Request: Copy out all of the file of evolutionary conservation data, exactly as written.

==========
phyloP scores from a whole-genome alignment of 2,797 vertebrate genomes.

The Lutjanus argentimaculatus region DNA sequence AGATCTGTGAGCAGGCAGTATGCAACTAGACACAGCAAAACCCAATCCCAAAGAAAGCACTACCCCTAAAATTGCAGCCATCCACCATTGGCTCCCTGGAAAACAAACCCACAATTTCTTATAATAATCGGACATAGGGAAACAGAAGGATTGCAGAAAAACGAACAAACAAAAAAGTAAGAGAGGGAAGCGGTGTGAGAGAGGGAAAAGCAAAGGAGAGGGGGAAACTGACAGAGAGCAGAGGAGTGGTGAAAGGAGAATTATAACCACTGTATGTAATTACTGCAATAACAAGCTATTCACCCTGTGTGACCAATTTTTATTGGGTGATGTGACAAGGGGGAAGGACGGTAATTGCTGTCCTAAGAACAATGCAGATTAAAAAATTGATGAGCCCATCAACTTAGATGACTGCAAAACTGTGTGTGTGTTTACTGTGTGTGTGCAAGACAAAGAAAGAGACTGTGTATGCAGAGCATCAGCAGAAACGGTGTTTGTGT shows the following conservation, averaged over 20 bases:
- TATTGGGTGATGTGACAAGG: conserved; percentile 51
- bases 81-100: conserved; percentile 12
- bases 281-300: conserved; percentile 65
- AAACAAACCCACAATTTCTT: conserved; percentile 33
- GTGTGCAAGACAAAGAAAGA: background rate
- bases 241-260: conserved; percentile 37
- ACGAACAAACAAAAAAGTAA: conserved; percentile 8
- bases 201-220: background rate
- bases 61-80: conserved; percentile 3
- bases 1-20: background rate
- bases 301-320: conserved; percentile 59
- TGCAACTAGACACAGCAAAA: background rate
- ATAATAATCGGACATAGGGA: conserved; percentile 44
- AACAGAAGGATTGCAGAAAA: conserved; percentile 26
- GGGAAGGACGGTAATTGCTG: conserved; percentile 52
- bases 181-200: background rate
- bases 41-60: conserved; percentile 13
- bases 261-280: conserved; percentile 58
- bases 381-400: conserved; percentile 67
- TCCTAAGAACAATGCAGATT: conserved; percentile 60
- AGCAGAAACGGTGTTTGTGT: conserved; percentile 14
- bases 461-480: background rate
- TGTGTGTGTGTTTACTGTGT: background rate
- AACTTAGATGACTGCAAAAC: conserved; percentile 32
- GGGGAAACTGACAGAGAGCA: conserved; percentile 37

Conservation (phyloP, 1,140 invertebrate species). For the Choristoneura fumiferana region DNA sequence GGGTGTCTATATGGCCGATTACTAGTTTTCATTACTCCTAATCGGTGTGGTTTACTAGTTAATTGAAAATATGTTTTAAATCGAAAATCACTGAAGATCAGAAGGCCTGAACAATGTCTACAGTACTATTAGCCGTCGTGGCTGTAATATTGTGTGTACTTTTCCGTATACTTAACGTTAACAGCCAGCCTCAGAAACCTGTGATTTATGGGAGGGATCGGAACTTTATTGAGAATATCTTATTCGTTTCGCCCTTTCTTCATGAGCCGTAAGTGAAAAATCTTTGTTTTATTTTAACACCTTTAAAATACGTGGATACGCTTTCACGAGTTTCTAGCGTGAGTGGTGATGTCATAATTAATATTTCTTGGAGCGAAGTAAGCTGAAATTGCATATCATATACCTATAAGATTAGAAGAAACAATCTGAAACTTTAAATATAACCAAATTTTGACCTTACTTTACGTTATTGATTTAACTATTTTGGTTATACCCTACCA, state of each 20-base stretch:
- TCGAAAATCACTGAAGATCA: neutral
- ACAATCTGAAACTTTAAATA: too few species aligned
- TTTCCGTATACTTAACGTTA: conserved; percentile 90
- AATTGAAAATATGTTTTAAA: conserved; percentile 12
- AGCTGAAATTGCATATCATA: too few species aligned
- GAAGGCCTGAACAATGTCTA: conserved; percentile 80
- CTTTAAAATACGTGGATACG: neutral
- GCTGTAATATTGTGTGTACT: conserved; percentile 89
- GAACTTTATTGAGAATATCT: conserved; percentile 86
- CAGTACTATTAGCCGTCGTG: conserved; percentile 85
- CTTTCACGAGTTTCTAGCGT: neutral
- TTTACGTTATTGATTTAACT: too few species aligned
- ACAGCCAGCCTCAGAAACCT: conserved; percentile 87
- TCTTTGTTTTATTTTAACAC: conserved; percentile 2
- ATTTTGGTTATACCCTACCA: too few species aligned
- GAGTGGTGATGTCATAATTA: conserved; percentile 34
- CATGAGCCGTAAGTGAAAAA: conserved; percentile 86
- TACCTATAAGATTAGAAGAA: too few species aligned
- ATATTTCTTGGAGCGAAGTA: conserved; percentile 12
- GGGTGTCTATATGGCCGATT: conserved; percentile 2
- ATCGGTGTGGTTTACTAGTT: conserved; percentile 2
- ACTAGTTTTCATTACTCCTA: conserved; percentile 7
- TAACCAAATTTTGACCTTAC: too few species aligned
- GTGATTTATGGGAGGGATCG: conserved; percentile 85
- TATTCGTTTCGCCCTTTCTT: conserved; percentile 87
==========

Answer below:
phyloP scores from a whole-genome alignment of 2,797 vertebrate genomes.

The Lutjanus argentimaculatus region DNA sequence AGATCTGTGAGCAGGCAGTATGCAACTAGACACAGCAAAACCCAATCCCAAAGAAAGCACTACCCCTAAAATTGCAGCCATCCACCATTGGCTCCCTGGAAAACAAACCCACAATTTCTTATAATAATCGGACATAGGGAAACAGAAGGATTGCAGAAAAACGAACAAACAAAAAAGTAAGAGAGGGAAGCGGTGTGAGAGAGGGAAAAGCAAAGGAGAGGGGGAAACTGACAGAGAGCAGAGGAGTGGTGAAAGGAGAATTATAACCACTGTATGTAATTACTGCAATAACAAGCTATTCACCCTGTGTGACCAATTTTTATTGGGTGATGTGACAAGGGGGAAGGACGGTAATTGCTGTCCTAAGAACAATGCAGATTAAAAAATTGATGAGCCCATCAACTTAGATGACTGCAAAACTGTGTGTGTGTTTACTGTGTGTGTGCAAGACAAAGAAAGAGACTGTGTATGCAGAGCATCAGCAGAAACGGTGTTTGTGT shows the following conservation, averaged over 20 bases:
- TATTGGGTGATGTGACAAGG: conserved; percentile 51
- bases 81-100: conserved; percentile 12
- bases 281-300: conserved; percentile 65
- AAACAAACCCACAATTTCTT: conserved; percentile 33
- GTGTGCAAGACAAAGAAAGA: background rate
- bases 241-260: conserved; percentile 37
- ACGAACAAACAAAAAAGTAA: conserved; percentile 8
- bases 201-220: background rate
- bases 61-80: conserved; percentile 3
- bases 1-20: background rate
- bases 301-320: conserved; percentile 59
- TGCAACTAGACACAGCAAAA: background rate
- ATAATAATCGGACATAGGGA: conserved; percentile 44
- AACAGAAGGATTGCAGAAAA: conserved; percentile 26
- GGGAAGGACGGTAATTGCTG: conserved; percentile 52
- bases 181-200: background rate
- bases 41-60: conserved; percentile 13
- bases 261-280: conserved; percentile 58
- bases 381-400: conserved; percentile 67
- TCCTAAGAACAATGCAGATT: conserved; percentile 60
- AGCAGAAACGGTGTTTGTGT: conserved; percentile 14
- bases 461-480: background rate
- TGTGTGTGTGTTTACTGTGT: background rate
- AACTTAGATGACTGCAAAAC: conserved; percentile 32
- GGGGAAACTGACAGAGAGCA: conserved; percentile 37

Conservation (phyloP, 1,140 invertebrate species). For the Choristoneura fumiferana region DNA sequence GGGTGTCTATATGGCCGATTACTAGTTTTCATTACTCCTAATCGGTGTGGTTTACTAGTTAATTGAAAATATGTTTTAAATCGAAAATCACTGAAGATCAGAAGGCCTGAACAATGTCTACAGTACTATTAGCCGTCGTGGCTGTAATATTGTGTGTACTTTTCCGTATACTTAACGTTAACAGCCAGCCTCAGAAACCTGTGATTTATGGGAGGGATCGGAACTTTATTGAGAATATCTTATTCGTTTCGCCCTTTCTTCATGAGCCGTAAGTGAAAAATCTTTGTTTTATTTTAACACCTTTAAAATACGTGGATACGCTTTCACGAGTTTCTAGCGTGAGTGGTGATGTCATAATTAATATTTCTTGGAGCGAAGTAAGCTGAAATTGCATATCATATACCTATAAGATTAGAAGAAACAATCTGAAACTTTAAATATAACCAAATTTTGACCTTACTTTACGTTATTGATTTAACTATTTTGGTTATACCCTACCA, state of each 20-base stretch:
- TCGAAAATCACTGAAGATCA: neutral
- ACAATCTGAAACTTTAAATA: too few species aligned
- TTTCCGTATACTTAACGTTA: conserved; percentile 90
- AATTGAAAATATGTTTTAAA: conserved; percentile 12
- AGCTGAAATTGCATATCATA: too few species aligned
- GAAGGCCTGAACAATGTCTA: conserved; percentile 80
- CTTTAAAATACGTGGATACG: neutral
- GCTGTAATATTGTGTGTACT: conserved; percentile 89
- GAACTTTATTGAGAATATCT: conserved; percentile 86
- CAGTACTATTAGCCGTCGTG: conserved; percentile 85
- CTTTCACGAGTTTCTAGCGT: neutral
- TTTACGTTATTGATTTAACT: too few species aligned
- ACAGCCAGCCTCAGAAACCT: conserved; percentile 87
- TCTTTGTTTTATTTTAACAC: conserved; percentile 2
- ATTTTGGTTATACCCTACCA: too few species aligned
- GAGTGGTGATGTCATAATTA: conserved; percentile 34
- CATGAGCCGTAAGTGAAAAA: conserved; percentile 86
- TACCTATAAGATTAGAAGAA: too few species aligned
- ATATTTCTTGGAGCGAAGTA: conserved; percentile 12
- GGGTGTCTATATGGCCGATT: conserved; percentile 2
- ATCGGTGTGGTTTACTAGTT: conserved; percentile 2
- ACTAGTTTTCATTACTCCTA: conserved; percentile 7
- TAACCAAATTTTGACCTTAC: too few species aligned
- GTGATTTATGGGAGGGATCG: conserved; percentile 85
- TATTCGTTTCGCCCTTTCTT: conserved; percentile 87